18 bit CPU; was: Speed now & then
toby at telegraphics.com.au
Thu Apr 12 08:55:20 CDT 2018
On 2018-04-12 7:48 AM, Bill Gunshannon via cctalk wrote:
> On 04/12/2018 02:45 AM, Chuck Guzis via cctalk wrote:
>> On 04/11/2018 06:38 PM, Chuck Guzis via cctalk wrote:
>>> On 04/11/2018 02:48 PM, ben via cctalk wrote:
>>>> I have a nice 18 bit cpu here, with only a few hardware bugs.
>>>> Hmm would it work better if I change that around ideas.
>>>> Care to point to a nice 18 bit version of unix or C.
>>>> BTW The cpu has a frame pointer S but no S++ --S operations
>>>> so pushing and popping wild data is not a option.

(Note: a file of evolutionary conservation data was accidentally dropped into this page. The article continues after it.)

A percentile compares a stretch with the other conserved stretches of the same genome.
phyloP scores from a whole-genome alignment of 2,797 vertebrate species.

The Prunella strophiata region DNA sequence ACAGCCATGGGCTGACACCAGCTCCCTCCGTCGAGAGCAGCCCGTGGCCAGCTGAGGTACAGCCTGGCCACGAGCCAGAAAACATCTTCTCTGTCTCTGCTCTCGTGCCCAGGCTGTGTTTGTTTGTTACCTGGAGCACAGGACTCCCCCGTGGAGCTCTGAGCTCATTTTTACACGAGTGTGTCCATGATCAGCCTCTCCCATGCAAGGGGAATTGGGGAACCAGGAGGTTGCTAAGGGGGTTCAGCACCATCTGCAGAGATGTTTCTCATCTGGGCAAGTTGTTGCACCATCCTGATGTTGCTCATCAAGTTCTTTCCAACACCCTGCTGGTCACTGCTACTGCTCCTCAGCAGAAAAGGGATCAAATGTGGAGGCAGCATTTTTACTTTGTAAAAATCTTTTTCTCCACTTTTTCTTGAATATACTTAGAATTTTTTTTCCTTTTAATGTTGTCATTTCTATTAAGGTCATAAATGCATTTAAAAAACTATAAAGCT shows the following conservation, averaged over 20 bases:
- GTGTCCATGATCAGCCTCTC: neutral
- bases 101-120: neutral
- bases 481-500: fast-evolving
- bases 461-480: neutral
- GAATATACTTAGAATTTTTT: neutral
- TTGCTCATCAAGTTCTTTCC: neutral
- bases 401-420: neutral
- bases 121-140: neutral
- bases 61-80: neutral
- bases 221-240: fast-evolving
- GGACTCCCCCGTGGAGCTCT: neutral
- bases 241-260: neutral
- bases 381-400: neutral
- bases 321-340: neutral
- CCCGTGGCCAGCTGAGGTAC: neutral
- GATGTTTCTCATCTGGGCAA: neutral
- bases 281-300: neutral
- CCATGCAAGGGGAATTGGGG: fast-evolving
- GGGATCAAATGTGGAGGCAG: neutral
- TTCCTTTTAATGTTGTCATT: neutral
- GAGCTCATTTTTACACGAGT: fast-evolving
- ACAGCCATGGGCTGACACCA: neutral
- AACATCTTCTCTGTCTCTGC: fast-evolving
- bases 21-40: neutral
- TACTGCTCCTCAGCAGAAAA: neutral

>>> Well, the Univac 1100/2200 series mainframes ran V7 Unix--and they're
>>> 36-bit machines, so probably not far from your 18-bitter--and they're
>>> ones' complement machines.
>>> Univac called it "SX1100", so you have a search term.
>> Remarkably, Unisys keeps a lot of old documentation around. Here's the
>> reference manual for their "C" on th 1100:
>> Looks pretty much like standard C until you get into the minutiae, such
>> as "A character constant is 1 to 4 characters" ...
Apple also used this extension in their Mac C compilers.
>> (9 bit characters and 36 bit ints and 18 bit short ints).
>> So, it should be pretty straightforward unless you assume that a char is
>> 8 bits, with a signed char having a range of +/-255.
> Signed 8 bits would be -128 to +127.
Yes, but Chuck was describing the Univac, where char is a 9-bit type,
and a signed char is 1 sign bit and 8 magnitude bits, giving +/- 255.
More information about the cctech